Training programs are an investment in your company, and as such, it’s reasonable to demand measurable ROI on employee training and instruction. 

Sometimes the return on investment for training is easily assessed; if training is intended to improve productivity, measuring productivity before and after training reveals whether or not instruction was successful. Other times, training offers more subtle benefits, such as increased employee safety after an arc flash safety seminar. Employee morale, less voluntary turnover, and an improvement in your bottom line can all indicate training has had a positive effect on your company.

To maximize your training ROI, it’s important to focus on why you’re training, what benefits you expect to see from training, and how to get your employees excited about upcoming training events. Here are five ways to get the largest possible ROI on training and certification courses.

Plan Ahead

Training for the sake of training will never produce significant ROI. For real success you need to plan, determining the benefits you want to see from training and formulating a method of assessment. For instance, training opportunities have been shown to reduce employee turnover rates. Replacing an employee can cost a company anywhere from 40 to 400 percent of their annual salary:

  • Entry-level positions with a salary of $40,000 cost, on average, $16,000 to replace

  • Mid-level positions with average salaries of $80,000, cost $150,000 to replace.

  • Senior positions with salaries of $120,000 can cost $960,000 to replace.

If a company loses one entry-level position a month and three mid-level positions a year, the business could be looking at $642,000 a year in replacement costs.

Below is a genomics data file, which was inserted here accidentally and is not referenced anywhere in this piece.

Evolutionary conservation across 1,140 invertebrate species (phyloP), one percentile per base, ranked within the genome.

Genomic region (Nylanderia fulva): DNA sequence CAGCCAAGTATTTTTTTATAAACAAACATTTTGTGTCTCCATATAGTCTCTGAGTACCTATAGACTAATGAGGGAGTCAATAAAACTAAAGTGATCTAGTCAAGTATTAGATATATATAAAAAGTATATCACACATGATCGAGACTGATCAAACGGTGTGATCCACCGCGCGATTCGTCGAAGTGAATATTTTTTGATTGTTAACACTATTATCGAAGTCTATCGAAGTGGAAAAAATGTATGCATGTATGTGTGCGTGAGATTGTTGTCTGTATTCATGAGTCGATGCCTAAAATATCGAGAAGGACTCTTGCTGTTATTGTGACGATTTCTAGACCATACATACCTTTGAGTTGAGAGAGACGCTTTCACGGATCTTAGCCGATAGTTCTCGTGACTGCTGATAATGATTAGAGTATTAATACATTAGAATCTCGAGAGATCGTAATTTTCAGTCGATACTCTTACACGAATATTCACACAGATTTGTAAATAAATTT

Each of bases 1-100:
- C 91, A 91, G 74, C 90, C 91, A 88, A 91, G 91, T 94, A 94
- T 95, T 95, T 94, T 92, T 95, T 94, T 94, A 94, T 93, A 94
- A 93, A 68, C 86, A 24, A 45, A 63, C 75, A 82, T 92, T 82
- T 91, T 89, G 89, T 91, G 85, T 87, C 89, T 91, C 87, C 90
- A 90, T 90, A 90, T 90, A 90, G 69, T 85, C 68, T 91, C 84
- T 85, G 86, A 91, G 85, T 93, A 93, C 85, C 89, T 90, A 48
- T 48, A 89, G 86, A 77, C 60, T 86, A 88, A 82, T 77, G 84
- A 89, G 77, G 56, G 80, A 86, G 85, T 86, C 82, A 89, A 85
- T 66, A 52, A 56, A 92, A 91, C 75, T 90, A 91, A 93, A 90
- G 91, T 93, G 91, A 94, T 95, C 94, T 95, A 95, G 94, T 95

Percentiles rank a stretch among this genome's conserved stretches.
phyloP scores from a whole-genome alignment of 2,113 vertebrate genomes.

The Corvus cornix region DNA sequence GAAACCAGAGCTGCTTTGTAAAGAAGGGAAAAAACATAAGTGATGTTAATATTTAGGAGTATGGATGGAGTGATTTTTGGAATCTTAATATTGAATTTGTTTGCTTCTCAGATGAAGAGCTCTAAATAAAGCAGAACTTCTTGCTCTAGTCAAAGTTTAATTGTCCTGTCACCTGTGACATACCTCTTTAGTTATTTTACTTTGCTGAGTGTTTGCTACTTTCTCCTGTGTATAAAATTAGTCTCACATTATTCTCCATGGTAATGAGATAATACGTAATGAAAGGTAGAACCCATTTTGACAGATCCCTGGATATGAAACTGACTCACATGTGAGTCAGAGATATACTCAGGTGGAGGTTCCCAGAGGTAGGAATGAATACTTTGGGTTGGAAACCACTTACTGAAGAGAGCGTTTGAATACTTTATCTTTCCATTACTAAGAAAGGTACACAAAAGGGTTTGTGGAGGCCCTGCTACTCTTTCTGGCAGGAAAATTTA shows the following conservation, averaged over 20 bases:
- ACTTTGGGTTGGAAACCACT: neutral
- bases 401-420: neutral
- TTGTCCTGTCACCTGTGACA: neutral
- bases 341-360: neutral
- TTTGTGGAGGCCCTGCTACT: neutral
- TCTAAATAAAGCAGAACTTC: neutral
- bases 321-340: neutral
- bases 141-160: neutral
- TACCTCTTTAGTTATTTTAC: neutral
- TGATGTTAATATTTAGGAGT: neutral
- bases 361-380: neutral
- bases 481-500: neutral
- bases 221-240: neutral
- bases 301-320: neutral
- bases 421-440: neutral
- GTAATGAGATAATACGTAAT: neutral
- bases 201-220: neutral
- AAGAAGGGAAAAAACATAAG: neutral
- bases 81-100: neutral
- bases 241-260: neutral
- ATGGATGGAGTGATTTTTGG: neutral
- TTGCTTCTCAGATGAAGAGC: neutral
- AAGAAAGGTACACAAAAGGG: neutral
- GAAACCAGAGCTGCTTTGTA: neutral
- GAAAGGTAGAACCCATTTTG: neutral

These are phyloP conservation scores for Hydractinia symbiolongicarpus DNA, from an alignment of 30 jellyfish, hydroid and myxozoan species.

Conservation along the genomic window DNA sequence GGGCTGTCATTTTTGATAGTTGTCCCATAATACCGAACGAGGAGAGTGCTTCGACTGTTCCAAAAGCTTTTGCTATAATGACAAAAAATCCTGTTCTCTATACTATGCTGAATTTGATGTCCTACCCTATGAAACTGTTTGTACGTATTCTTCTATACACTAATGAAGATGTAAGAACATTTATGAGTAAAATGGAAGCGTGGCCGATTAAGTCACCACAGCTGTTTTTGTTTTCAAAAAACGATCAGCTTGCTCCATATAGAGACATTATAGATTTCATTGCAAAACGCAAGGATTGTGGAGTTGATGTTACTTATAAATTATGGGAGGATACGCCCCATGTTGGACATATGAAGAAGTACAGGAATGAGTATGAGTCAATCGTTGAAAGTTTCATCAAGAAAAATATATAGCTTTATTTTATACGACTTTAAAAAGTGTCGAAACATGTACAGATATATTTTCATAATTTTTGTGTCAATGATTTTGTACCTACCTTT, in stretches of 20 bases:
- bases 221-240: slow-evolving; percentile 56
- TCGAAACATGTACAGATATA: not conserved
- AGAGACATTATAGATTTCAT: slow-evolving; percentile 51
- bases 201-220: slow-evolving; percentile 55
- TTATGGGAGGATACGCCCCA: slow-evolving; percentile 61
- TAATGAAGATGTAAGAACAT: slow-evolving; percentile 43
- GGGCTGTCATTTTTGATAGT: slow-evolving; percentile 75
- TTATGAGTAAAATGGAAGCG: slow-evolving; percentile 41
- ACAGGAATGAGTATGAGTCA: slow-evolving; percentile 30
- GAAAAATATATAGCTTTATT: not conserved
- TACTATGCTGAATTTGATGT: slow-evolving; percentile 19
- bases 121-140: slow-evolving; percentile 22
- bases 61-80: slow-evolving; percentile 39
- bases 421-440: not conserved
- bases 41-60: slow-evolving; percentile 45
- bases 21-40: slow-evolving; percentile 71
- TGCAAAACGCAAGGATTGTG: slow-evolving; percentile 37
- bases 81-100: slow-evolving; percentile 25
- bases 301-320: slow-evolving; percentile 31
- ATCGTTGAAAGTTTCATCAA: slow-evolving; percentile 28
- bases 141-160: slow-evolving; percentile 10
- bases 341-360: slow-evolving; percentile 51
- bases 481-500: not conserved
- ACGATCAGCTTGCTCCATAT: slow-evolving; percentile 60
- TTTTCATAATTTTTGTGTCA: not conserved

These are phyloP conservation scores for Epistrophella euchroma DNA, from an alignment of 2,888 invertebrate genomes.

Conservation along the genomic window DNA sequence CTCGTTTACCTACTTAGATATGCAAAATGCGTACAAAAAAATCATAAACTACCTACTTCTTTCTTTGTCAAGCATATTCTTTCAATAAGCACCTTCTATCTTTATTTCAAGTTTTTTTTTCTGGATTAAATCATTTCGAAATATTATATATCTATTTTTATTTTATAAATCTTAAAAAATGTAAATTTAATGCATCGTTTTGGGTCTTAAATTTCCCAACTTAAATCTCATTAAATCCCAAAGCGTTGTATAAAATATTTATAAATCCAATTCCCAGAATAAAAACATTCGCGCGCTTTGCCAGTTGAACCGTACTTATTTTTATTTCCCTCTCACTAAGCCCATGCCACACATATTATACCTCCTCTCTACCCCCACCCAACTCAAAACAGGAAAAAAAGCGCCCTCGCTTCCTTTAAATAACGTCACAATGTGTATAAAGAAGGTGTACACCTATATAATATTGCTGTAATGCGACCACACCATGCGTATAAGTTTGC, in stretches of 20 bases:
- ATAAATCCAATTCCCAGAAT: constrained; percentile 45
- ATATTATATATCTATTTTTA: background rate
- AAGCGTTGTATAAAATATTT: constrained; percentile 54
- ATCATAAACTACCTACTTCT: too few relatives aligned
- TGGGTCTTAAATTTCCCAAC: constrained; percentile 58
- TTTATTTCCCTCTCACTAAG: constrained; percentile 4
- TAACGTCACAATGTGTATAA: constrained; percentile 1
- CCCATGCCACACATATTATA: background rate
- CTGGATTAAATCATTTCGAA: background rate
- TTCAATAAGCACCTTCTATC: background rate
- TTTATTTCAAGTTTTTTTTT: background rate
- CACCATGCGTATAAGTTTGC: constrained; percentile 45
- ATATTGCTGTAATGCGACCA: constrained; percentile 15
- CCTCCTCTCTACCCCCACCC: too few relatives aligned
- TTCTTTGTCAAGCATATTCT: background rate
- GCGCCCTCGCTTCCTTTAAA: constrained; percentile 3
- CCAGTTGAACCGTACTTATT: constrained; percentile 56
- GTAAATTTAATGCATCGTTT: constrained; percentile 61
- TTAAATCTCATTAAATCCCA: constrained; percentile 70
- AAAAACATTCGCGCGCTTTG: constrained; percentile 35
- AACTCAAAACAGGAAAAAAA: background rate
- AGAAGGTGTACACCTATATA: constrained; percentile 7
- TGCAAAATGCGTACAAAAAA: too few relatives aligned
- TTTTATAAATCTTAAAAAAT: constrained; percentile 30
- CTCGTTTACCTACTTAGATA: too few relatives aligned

With pre-training statistics in hand, you can then compare turnover rates to post-training results. If voluntary turnover drops to five entry-level positions and one mid-level position a year, or $230,000 in replacement costs, then it’s reasonable to conclude training has a positive effect on your bottom line.

Leadership Support

Leadership involvement is essential when planning training, identifying whether training complements company goals and values. Prior to the training, leaders should promote training opportunities to employees while resolving scheduling conflicts or other obstacles that may prevent employees from attending seminars and courses.

Don’t underestimate the positive effect generated when leadership attends training programs themselves. Attendance proves management values both the training and the employees being trained, and can significantly influence employee attitudes towards training.

Strategic Communication Plan for Training

For training to be most effective, you need to increase organizational buy-in for upcoming courses and seminars. People are more likely to be excited about training—and more attentive—if you give them time to process the benefits of training.

Show employees the benefits of attending training sessions, emphasizing the rewards for both the individual and the company. Build a sense of anticipation, and employees will be more invested in getting the most out of training sessions.

Refresh and Reinforce

It’s estimated people forget ninety percent of what they learn within two weeks of a training session. That’s a terrible investment.

Fortunately, reinforcing and refreshing information in the weeks and months after training greatly improves both retention and application of newly-learned knowledge. An effective training schedule identifies one to three key points which are reinforced immediately after instruction, preferably by putting new skills into practical use.